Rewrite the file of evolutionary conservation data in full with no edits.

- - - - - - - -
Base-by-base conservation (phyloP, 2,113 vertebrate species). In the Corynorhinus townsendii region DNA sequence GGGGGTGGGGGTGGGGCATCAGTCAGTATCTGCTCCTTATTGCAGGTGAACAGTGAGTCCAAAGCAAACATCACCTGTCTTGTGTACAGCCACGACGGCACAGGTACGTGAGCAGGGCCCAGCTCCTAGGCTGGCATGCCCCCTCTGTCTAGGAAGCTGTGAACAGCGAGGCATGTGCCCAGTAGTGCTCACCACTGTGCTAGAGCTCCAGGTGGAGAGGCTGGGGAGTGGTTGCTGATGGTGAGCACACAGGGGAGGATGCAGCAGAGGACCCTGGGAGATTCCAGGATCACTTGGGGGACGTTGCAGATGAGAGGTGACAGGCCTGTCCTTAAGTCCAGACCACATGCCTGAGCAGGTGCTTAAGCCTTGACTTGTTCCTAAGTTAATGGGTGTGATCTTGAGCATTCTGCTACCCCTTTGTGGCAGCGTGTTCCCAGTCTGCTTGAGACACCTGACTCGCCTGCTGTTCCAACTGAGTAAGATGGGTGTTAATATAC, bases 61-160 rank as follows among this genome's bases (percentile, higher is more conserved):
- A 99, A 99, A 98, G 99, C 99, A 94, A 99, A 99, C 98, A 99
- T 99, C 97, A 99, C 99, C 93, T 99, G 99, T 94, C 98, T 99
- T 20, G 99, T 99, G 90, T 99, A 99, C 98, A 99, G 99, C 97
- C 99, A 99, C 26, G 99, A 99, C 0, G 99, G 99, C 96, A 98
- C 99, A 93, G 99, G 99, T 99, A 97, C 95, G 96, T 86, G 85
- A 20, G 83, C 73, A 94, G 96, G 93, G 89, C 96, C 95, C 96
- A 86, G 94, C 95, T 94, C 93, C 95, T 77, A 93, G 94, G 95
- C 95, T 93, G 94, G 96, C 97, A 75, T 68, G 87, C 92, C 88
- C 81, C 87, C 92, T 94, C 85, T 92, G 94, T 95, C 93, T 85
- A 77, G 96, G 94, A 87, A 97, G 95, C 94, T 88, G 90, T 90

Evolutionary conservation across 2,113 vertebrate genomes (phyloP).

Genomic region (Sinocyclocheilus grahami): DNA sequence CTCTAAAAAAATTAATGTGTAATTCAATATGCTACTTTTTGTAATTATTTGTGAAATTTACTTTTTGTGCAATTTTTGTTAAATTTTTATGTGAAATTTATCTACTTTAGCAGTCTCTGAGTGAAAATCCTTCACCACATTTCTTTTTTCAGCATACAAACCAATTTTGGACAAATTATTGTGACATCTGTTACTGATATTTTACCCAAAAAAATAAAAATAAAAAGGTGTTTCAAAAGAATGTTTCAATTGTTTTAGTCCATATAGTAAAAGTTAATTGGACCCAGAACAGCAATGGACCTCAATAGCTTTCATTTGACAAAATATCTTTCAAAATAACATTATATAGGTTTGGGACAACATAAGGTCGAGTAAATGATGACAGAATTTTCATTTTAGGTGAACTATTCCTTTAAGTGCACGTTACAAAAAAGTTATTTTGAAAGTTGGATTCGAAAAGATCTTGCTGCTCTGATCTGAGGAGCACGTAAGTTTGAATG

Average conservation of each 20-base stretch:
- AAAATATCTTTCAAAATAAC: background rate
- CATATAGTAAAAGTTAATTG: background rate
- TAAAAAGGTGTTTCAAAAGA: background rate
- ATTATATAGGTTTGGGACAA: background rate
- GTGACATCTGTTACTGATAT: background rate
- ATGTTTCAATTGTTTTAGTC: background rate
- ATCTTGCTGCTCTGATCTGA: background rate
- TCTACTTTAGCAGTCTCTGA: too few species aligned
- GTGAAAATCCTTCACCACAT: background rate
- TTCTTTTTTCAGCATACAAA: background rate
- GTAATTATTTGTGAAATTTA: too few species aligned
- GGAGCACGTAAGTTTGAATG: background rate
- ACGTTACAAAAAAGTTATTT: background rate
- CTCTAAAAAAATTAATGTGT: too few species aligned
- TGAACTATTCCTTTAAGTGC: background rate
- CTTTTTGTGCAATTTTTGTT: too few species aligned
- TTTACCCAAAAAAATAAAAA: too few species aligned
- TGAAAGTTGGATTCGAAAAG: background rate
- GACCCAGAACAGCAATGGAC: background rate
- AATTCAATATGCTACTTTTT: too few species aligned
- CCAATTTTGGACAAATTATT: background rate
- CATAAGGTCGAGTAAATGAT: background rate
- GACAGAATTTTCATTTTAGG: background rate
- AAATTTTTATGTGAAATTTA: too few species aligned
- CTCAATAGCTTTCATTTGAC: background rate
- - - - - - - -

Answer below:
Base-by-base conservation (phyloP, 2,113 vertebrate species). In the Corynorhinus townsendii region DNA sequence GGGGGTGGGGGTGGGGCATCAGTCAGTATCTGCTCCTTATTGCAGGTGAACAGTGAGTCCAAAGCAAACATCACCTGTCTTGTGTACAGCCACGACGGCACAGGTACGTGAGCAGGGCCCAGCTCCTAGGCTGGCATGCCCCCTCTGTCTAGGAAGCTGTGAACAGCGAGGCATGTGCCCAGTAGTGCTCACCACTGTGCTAGAGCTCCAGGTGGAGAGGCTGGGGAGTGGTTGCTGATGGTGAGCACACAGGGGAGGATGCAGCAGAGGACCCTGGGAGATTCCAGGATCACTTGGGGGACGTTGCAGATGAGAGGTGACAGGCCTGTCCTTAAGTCCAGACCACATGCCTGAGCAGGTGCTTAAGCCTTGACTTGTTCCTAAGTTAATGGGTGTGATCTTGAGCATTCTGCTACCCCTTTGTGGCAGCGTGTTCCCAGTCTGCTTGAGACACCTGACTCGCCTGCTGTTCCAACTGAGTAAGATGGGTGTTAATATAC, bases 61-160 rank as follows among this genome's bases (percentile, higher is more conserved):
- A 99, A 99, A 98, G 99, C 99, A 94, A 99, A 99, C 98, A 99
- T 99, C 97, A 99, C 99, C 93, T 99, G 99, T 94, C 98, T 99
- T 20, G 99, T 99, G 90, T 99, A 99, C 98, A 99, G 99, C 97
- C 99, A 99, C 26, G 99, A 99, C 0, G 99, G 99, C 96, A 98
- C 99, A 93, G 99, G 99, T 99, A 97, C 95, G 96, T 86, G 85
- A 20, G 83, C 73, A 94, G 96, G 93, G 89, C 96, C 95, C 96
- A 86, G 94, C 95, T 94, C 93, C 95, T 77, A 93, G 94, G 95
- C 95, T 93, G 94, G 96, C 97, A 75, T 68, G 87, C 92, C 88
- C 81, C 87, C 92, T 94, C 85, T 92, G 94, T 95, C 93, T 85
- A 77, G 96, G 94, A 87, A 97, G 95, C 94, T 88, G 90, T 90

Evolutionary conservation across 2,113 vertebrate genomes (phyloP).

Genomic region (Sinocyclocheilus grahami): DNA sequence CTCTAAAAAAATTAATGTGTAATTCAATATGCTACTTTTTGTAATTATTTGTGAAATTTACTTTTTGTGCAATTTTTGTTAAATTTTTATGTGAAATTTATCTACTTTAGCAGTCTCTGAGTGAAAATCCTTCACCACATTTCTTTTTTCAGCATACAAACCAATTTTGGACAAATTATTGTGACATCTGTTACTGATATTTTACCCAAAAAAATAAAAATAAAAAGGTGTTTCAAAAGAATGTTTCAATTGTTTTAGTCCATATAGTAAAAGTTAATTGGACCCAGAACAGCAATGGACCTCAATAGCTTTCATTTGACAAAATATCTTTCAAAATAACATTATATAGGTTTGGGACAACATAAGGTCGAGTAAATGATGACAGAATTTTCATTTTAGGTGAACTATTCCTTTAAGTGCACGTTACAAAAAAGTTATTTTGAAAGTTGGATTCGAAAAGATCTTGCTGCTCTGATCTGAGGAGCACGTAAGTTTGAATG

Average conservation of each 20-base stretch:
- AAAATATCTTTCAAAATAAC: background rate
- CATATAGTAAAAGTTAATTG: background rate
- TAAAAAGGTGTTTCAAAAGA: background rate
- ATTATATAGGTTTGGGACAA: background rate
- GTGACATCTGTTACTGATAT: background rate
- ATGTTTCAATTGTTTTAGTC: background rate
- ATCTTGCTGCTCTGATCTGA: background rate
- TCTACTTTAGCAGTCTCTGA: too few species aligned
- GTGAAAATCCTTCACCACAT: background rate
- TTCTTTTTTCAGCATACAAA: background rate
- GTAATTATTTGTGAAATTTA: too few species aligned
- GGAGCACGTAAGTTTGAATG: background rate
- ACGTTACAAAAAAGTTATTT: background rate
- CTCTAAAAAAATTAATGTGT: too few species aligned
- TGAACTATTCCTTTAAGTGC: background rate
- CTTTTTGTGCAATTTTTGTT: too few species aligned
- TTTACCCAAAAAAATAAAAA: too few species aligned
- TGAAAGTTGGATTCGAAAAG: background rate
- GACCCAGAACAGCAATGGAC: background rate
- AATTCAATATGCTACTTTTT: too few species aligned
- CCAATTTTGGACAAATTATT: background rate
- CATAAGGTCGAGTAAATGAT: background rate
- GACAGAATTTTCATTTTAGG: background rate
- AAATTTTTATGTGAAATTTA: too few species aligned
- CTCAATAGCTTTCATTTGAC: background rate